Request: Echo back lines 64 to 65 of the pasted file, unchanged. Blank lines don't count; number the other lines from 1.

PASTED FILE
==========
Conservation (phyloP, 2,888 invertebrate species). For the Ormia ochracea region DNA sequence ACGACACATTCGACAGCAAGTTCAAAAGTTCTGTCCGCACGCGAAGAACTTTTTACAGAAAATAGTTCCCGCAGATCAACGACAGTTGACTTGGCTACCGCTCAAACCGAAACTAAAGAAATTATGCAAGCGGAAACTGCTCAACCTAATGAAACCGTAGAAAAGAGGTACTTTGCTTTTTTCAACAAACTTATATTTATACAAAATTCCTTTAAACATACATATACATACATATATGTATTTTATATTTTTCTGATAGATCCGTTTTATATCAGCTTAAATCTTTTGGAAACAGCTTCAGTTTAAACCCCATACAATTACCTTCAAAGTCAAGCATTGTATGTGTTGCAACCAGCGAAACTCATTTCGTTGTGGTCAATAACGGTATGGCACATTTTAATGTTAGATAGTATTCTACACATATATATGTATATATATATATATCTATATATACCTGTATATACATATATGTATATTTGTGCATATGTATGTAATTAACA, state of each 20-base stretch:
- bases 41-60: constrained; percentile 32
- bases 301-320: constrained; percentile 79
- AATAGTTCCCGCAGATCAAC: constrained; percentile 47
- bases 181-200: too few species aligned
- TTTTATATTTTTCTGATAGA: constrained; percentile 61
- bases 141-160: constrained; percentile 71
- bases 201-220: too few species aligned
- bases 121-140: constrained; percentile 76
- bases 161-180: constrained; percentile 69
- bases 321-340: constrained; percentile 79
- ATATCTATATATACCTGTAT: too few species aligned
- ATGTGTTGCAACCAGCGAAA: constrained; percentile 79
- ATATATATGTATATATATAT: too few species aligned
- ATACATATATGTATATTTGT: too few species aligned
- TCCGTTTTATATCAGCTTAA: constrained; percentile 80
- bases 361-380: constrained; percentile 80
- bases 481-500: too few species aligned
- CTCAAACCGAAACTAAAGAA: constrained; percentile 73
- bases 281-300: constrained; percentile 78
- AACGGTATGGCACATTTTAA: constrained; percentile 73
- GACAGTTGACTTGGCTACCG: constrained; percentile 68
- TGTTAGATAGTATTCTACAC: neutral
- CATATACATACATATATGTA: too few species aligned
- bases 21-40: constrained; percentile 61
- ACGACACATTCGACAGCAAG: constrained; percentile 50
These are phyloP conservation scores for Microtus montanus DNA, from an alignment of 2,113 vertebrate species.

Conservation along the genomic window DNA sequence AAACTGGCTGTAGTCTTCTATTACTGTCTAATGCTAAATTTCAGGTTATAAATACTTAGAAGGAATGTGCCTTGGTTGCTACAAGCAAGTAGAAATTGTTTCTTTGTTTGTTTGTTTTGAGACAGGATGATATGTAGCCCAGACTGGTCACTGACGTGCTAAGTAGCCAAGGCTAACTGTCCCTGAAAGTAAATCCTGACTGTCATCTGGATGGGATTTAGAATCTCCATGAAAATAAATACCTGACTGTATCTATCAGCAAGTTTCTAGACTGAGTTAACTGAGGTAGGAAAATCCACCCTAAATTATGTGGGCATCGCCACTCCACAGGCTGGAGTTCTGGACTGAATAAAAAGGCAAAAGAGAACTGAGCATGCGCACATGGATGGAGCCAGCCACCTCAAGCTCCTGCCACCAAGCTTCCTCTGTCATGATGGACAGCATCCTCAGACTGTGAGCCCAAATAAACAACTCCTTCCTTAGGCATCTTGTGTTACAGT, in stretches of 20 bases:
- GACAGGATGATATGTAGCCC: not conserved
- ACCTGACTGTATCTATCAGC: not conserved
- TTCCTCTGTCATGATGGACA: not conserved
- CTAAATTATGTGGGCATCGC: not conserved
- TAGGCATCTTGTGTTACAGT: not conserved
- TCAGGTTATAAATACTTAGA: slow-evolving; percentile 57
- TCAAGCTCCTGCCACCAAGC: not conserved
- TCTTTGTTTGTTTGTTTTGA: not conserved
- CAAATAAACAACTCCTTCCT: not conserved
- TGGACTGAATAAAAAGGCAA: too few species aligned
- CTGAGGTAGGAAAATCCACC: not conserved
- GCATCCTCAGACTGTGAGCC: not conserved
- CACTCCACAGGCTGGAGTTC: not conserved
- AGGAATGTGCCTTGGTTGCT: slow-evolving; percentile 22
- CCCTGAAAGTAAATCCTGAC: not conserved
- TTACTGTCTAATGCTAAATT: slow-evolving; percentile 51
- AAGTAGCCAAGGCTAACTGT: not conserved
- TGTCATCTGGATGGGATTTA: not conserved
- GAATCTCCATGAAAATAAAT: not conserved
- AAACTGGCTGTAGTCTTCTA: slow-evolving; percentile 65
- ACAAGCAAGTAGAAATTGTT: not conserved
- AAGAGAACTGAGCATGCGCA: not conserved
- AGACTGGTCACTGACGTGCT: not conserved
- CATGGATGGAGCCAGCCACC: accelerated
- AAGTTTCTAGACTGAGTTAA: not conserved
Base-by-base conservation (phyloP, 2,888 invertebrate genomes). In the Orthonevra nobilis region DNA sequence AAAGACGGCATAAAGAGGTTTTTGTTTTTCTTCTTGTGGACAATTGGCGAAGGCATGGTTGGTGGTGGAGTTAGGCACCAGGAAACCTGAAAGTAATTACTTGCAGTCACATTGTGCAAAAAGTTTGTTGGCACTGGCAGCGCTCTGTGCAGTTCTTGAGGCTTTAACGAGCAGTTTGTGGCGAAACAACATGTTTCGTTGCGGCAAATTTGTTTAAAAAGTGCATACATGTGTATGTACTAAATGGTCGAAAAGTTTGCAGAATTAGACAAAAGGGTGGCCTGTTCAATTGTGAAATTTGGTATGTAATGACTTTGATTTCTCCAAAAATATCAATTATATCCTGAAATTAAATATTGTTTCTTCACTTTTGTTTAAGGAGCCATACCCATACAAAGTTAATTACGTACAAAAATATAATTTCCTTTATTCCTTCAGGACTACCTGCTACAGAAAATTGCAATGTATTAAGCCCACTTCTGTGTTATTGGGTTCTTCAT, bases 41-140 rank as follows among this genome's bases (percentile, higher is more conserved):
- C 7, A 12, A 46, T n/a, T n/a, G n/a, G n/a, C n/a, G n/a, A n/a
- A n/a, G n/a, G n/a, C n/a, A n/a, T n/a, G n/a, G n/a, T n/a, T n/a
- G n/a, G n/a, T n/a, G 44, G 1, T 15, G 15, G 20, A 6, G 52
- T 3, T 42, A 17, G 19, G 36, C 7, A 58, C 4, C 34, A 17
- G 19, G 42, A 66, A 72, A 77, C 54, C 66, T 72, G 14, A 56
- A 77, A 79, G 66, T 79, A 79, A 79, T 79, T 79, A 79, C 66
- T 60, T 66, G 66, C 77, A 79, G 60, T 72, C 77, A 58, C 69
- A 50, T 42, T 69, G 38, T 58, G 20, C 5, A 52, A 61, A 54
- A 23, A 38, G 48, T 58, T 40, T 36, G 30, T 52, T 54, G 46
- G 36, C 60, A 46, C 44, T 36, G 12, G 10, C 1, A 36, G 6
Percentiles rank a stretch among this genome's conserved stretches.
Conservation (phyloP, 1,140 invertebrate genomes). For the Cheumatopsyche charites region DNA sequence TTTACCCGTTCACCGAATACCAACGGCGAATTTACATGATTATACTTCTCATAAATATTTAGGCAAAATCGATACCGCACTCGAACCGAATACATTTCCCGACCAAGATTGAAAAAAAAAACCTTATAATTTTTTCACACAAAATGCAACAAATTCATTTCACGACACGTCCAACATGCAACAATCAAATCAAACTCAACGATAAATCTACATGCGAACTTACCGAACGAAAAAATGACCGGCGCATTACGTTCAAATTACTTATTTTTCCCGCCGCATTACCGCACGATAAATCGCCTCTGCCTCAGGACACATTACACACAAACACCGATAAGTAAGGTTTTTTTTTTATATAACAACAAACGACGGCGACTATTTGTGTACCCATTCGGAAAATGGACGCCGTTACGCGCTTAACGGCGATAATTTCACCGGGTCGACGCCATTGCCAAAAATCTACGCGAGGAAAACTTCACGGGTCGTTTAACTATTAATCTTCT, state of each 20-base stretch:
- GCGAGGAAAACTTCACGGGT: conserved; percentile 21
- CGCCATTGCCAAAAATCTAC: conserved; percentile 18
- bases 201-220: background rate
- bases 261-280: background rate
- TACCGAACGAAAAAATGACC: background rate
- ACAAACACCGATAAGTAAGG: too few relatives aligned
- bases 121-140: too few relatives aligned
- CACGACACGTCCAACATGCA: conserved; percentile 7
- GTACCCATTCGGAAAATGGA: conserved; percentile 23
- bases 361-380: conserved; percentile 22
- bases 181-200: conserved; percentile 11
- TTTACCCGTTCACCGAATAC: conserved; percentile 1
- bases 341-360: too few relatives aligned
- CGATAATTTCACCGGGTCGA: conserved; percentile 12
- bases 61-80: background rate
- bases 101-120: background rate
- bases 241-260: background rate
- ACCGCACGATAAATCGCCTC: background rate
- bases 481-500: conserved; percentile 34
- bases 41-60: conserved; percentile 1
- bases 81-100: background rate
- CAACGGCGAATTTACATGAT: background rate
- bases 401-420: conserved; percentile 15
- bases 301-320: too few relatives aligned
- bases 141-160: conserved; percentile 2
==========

- G 36, C 60, A 46, C 44, T 36, G 12, G 10, C 1, A 36, G 6
Percentiles rank a stretch among this genome's conserved stretches.